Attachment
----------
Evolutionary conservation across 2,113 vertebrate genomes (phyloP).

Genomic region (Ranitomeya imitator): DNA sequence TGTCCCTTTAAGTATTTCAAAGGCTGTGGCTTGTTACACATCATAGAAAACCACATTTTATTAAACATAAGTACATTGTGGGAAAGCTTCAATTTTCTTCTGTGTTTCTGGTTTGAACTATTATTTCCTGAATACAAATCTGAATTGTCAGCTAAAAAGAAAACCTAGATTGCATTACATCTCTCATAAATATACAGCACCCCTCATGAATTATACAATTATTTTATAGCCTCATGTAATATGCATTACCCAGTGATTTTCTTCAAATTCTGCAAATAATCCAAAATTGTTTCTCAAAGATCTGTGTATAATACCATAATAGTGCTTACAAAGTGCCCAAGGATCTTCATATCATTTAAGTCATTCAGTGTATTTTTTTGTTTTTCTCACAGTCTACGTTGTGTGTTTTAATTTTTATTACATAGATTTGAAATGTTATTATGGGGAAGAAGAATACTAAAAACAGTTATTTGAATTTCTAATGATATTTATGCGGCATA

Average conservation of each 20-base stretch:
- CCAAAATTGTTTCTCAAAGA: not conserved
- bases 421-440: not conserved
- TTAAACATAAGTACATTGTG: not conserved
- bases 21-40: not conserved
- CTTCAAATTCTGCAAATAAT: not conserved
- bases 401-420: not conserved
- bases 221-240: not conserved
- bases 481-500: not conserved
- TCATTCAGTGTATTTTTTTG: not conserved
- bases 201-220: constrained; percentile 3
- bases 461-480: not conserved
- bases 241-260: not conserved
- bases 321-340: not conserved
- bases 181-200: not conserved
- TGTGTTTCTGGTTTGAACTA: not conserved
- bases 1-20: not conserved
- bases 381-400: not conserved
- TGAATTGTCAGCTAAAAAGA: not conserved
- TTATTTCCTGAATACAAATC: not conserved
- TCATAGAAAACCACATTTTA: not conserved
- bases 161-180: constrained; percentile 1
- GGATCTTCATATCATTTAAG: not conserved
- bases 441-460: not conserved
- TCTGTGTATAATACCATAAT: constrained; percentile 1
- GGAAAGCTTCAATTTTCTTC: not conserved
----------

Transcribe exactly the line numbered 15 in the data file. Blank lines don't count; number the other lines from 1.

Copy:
- bases 241-260: not conserved